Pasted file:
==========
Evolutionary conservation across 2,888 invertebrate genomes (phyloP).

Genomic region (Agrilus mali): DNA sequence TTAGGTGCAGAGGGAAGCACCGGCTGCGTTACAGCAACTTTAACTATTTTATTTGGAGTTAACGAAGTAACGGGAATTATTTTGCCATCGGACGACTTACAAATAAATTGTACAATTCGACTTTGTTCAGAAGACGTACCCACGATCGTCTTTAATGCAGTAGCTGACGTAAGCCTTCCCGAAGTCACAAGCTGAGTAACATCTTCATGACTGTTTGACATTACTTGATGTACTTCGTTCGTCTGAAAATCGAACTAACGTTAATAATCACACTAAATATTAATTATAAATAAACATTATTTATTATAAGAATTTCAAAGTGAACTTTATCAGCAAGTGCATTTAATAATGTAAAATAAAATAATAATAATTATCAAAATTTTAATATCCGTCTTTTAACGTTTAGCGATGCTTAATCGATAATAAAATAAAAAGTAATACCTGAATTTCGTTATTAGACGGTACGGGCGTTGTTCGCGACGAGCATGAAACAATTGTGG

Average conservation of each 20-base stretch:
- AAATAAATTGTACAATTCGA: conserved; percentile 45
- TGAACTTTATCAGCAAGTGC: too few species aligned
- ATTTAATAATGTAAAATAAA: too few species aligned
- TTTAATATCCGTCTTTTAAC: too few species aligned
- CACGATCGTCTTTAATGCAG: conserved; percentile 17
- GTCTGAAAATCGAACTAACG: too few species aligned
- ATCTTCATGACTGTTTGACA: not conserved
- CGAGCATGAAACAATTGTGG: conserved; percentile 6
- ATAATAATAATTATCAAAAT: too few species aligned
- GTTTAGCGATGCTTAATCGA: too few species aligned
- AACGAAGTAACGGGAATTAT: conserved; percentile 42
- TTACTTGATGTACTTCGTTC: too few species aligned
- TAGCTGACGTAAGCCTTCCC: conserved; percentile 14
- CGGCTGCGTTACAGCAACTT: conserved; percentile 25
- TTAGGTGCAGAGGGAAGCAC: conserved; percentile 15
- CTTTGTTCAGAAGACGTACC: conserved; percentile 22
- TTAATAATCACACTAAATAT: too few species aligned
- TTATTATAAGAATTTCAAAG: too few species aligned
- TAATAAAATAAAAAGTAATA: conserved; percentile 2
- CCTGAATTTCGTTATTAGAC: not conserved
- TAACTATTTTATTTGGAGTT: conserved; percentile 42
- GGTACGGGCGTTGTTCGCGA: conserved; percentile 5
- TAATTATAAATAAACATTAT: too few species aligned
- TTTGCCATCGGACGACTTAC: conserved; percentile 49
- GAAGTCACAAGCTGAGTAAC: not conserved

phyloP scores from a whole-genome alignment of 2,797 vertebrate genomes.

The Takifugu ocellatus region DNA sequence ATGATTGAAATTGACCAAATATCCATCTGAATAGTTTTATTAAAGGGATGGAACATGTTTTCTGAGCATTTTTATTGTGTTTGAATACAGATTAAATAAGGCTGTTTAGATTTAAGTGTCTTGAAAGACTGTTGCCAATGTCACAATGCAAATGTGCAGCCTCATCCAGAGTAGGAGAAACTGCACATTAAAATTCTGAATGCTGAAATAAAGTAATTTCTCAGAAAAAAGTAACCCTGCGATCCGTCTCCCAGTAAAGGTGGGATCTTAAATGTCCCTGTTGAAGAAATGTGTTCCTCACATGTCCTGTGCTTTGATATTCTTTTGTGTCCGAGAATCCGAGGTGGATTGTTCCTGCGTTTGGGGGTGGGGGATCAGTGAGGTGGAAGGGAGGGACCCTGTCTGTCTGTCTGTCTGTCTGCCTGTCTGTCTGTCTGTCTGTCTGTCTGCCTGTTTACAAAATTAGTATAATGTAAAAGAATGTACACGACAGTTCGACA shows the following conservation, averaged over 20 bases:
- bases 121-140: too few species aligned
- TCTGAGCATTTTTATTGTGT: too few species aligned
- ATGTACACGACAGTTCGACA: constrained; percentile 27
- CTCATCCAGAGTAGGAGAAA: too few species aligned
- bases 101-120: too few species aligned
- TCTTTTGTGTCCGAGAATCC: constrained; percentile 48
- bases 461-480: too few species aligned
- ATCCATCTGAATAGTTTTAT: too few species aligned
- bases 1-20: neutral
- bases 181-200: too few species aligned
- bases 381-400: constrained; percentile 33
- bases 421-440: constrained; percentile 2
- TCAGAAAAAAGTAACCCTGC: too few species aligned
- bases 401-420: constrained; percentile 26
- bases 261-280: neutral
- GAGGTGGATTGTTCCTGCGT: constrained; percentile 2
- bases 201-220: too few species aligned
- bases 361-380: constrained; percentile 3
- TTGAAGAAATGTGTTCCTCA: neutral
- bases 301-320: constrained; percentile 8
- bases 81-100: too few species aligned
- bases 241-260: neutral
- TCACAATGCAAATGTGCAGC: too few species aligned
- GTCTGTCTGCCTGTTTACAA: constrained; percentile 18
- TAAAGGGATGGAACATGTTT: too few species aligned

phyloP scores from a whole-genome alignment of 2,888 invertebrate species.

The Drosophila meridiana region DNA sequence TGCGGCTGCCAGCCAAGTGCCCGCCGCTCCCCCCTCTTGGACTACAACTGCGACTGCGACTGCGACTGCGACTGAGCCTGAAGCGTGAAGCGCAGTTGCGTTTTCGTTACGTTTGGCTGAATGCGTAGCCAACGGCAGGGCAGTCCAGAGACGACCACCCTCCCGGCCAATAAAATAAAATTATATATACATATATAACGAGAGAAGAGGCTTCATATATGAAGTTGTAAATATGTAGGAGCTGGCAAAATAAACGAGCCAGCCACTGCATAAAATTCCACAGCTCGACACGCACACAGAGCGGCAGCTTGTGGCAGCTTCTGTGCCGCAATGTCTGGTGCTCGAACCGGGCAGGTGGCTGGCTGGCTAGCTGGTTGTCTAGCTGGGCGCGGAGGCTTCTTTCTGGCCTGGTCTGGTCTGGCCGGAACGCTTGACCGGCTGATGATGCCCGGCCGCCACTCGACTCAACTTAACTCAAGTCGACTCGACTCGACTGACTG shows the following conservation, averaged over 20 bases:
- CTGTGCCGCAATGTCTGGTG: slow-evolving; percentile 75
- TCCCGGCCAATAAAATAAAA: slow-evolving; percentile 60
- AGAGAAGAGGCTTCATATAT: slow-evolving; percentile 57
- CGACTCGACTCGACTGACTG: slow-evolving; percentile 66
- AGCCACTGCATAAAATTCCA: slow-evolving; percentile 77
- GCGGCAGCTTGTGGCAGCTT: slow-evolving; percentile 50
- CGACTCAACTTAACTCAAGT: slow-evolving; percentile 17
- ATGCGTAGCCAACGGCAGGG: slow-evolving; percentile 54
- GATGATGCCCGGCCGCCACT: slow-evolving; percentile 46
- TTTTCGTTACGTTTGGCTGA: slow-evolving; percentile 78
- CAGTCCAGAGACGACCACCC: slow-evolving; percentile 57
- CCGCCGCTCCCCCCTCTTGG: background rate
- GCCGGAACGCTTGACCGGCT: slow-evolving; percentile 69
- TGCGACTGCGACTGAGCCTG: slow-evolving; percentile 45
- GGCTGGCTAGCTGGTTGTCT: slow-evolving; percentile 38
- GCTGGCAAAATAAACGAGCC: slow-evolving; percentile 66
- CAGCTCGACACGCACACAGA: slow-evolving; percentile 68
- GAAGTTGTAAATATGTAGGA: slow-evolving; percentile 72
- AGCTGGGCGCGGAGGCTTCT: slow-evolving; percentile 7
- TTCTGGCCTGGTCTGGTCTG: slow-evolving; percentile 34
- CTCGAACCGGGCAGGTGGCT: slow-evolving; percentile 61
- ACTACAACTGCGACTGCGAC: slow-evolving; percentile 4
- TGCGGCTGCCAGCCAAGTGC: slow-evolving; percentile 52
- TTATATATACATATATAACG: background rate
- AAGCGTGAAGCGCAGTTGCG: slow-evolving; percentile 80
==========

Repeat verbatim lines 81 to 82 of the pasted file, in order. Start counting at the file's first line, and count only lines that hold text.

- TTATATATACATATATAACG: background rate
- AAGCGTGAAGCGCAGTTGCG: slow-evolving; percentile 80